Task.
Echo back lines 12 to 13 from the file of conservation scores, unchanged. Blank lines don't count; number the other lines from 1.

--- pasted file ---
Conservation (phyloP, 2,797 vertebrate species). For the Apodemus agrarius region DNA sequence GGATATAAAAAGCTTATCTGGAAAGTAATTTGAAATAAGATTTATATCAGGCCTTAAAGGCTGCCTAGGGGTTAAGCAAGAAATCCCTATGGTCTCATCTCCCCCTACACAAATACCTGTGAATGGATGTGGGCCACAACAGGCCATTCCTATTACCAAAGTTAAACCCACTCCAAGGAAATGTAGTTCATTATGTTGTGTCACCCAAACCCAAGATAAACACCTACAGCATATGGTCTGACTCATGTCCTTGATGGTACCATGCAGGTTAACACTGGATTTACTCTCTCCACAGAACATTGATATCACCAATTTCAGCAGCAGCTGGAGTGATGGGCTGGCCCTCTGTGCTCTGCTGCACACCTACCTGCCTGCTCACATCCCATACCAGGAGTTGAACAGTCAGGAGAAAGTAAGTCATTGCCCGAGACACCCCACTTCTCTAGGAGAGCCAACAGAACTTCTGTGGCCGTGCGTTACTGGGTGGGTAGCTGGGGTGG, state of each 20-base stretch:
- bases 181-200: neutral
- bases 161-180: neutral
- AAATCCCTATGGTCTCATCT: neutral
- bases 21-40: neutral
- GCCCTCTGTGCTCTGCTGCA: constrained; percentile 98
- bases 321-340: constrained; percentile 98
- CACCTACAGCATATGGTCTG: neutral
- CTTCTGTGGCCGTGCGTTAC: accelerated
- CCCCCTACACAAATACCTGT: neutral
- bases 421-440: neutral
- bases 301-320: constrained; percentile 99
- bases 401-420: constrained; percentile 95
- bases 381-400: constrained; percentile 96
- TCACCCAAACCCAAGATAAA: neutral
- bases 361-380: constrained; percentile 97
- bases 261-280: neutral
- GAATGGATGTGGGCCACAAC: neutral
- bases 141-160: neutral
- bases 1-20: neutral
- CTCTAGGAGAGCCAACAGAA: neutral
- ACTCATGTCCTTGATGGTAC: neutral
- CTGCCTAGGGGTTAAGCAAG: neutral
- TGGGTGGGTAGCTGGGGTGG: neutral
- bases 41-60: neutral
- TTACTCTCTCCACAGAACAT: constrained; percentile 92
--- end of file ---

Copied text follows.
- bases 301-320: constrained; percentile 99
- bases 401-420: constrained; percentile 95